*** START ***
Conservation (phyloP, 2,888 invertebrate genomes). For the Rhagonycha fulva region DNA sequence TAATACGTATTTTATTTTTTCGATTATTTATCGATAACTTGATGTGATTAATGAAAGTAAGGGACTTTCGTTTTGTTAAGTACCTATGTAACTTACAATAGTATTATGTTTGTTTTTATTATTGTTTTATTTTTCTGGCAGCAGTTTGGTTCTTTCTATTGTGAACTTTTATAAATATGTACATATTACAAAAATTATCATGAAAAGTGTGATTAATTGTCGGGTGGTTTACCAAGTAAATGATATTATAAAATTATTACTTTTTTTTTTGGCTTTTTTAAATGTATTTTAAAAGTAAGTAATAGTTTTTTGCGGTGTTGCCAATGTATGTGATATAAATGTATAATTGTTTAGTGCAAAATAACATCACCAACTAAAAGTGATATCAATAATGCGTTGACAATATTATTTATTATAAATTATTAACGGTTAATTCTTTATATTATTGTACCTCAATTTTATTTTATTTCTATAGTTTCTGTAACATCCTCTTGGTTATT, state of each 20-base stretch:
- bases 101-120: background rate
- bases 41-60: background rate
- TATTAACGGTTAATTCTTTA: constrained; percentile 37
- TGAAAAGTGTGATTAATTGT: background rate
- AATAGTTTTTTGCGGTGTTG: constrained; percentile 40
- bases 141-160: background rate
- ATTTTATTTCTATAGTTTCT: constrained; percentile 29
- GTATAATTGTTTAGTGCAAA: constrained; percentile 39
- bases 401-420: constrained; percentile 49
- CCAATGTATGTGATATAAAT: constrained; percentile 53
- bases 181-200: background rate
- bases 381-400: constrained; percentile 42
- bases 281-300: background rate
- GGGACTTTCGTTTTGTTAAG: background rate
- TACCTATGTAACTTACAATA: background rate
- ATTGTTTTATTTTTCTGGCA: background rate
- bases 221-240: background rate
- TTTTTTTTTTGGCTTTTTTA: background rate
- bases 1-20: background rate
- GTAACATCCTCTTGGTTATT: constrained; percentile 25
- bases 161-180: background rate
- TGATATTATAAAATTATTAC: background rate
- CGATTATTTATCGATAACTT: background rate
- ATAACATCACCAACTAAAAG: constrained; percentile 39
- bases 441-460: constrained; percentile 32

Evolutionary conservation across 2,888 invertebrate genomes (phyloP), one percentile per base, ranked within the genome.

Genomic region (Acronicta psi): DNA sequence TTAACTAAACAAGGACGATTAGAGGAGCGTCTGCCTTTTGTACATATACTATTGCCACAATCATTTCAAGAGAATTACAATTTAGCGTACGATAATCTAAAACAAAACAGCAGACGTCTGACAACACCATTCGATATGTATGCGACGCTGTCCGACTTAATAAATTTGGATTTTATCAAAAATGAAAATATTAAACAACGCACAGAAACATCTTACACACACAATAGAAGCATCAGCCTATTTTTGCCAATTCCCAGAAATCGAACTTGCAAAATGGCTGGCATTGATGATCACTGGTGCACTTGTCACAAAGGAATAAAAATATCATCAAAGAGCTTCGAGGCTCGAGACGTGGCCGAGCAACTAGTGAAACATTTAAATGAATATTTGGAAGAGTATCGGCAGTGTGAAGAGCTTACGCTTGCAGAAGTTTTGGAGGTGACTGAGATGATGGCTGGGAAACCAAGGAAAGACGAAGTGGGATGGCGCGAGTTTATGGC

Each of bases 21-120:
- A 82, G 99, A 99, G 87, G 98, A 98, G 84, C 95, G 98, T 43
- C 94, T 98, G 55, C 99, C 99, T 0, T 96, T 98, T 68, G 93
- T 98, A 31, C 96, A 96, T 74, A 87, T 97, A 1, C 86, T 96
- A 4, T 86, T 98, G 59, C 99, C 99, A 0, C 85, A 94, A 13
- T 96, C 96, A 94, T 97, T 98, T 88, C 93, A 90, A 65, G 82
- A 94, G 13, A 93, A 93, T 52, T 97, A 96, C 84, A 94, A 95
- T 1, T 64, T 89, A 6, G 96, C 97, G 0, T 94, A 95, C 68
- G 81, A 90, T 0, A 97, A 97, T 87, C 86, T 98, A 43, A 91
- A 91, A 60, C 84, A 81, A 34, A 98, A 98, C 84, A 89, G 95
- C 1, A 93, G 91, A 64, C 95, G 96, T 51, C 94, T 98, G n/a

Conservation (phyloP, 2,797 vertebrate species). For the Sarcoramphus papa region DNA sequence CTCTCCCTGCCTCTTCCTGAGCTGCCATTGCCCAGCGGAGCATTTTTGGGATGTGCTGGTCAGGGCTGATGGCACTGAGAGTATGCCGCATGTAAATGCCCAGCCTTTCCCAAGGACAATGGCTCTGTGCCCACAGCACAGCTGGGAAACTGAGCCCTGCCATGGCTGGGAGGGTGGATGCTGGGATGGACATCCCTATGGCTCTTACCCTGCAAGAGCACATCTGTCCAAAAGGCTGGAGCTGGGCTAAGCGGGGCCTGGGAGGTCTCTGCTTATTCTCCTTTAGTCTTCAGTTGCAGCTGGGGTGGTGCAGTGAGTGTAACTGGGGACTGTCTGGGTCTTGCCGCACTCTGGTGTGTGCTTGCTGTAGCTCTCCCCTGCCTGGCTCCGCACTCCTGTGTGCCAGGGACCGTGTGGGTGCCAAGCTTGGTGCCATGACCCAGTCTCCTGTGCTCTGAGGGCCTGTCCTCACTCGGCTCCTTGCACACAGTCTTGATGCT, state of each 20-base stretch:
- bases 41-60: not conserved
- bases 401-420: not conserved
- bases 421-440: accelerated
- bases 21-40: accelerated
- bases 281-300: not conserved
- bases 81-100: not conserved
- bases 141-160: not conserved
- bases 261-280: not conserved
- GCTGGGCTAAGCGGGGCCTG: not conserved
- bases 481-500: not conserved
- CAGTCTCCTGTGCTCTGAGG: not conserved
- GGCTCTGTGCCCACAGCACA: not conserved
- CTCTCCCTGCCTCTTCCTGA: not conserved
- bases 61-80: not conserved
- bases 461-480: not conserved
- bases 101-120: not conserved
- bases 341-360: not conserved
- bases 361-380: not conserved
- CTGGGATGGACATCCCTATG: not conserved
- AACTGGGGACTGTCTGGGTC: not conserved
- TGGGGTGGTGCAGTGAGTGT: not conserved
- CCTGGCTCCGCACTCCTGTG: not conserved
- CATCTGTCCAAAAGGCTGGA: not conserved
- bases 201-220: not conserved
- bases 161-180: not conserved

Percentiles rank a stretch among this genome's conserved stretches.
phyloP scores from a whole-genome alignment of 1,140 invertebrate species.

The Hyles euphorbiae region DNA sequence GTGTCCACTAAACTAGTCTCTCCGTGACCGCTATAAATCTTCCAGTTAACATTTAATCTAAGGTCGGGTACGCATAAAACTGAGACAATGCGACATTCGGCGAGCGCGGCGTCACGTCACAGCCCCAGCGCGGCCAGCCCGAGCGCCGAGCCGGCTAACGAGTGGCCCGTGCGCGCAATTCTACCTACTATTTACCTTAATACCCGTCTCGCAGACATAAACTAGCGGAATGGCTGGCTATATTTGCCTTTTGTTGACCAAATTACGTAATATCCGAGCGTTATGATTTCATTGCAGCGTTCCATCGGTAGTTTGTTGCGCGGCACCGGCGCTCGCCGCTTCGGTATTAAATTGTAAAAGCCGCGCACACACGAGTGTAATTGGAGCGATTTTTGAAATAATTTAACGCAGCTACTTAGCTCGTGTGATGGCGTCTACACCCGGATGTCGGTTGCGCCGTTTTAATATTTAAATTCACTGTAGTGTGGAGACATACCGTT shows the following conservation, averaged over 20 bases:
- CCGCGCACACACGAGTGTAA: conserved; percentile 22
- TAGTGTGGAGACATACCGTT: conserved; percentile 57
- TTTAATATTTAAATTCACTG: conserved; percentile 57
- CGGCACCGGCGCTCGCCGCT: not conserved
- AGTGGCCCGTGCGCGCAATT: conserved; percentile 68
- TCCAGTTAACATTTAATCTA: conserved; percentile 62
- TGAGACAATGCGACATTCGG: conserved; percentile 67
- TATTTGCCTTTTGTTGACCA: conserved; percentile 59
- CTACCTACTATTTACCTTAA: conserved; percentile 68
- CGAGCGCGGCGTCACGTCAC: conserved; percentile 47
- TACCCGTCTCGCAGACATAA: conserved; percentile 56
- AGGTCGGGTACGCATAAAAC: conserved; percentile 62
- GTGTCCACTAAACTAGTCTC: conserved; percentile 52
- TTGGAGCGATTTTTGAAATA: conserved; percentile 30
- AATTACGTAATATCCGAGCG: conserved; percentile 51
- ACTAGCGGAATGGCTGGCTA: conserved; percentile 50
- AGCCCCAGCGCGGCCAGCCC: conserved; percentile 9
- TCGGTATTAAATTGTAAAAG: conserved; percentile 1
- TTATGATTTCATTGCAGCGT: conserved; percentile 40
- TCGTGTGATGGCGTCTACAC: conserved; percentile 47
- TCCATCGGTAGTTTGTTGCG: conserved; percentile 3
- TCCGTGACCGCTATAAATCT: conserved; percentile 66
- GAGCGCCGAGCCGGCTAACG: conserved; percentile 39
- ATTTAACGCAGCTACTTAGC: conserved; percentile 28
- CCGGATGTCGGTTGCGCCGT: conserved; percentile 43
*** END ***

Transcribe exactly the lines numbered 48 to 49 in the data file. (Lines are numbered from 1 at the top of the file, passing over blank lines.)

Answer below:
- bases 261-280: not conserved
- GCTGGGCTAAGCGGGGCCTG: not conserved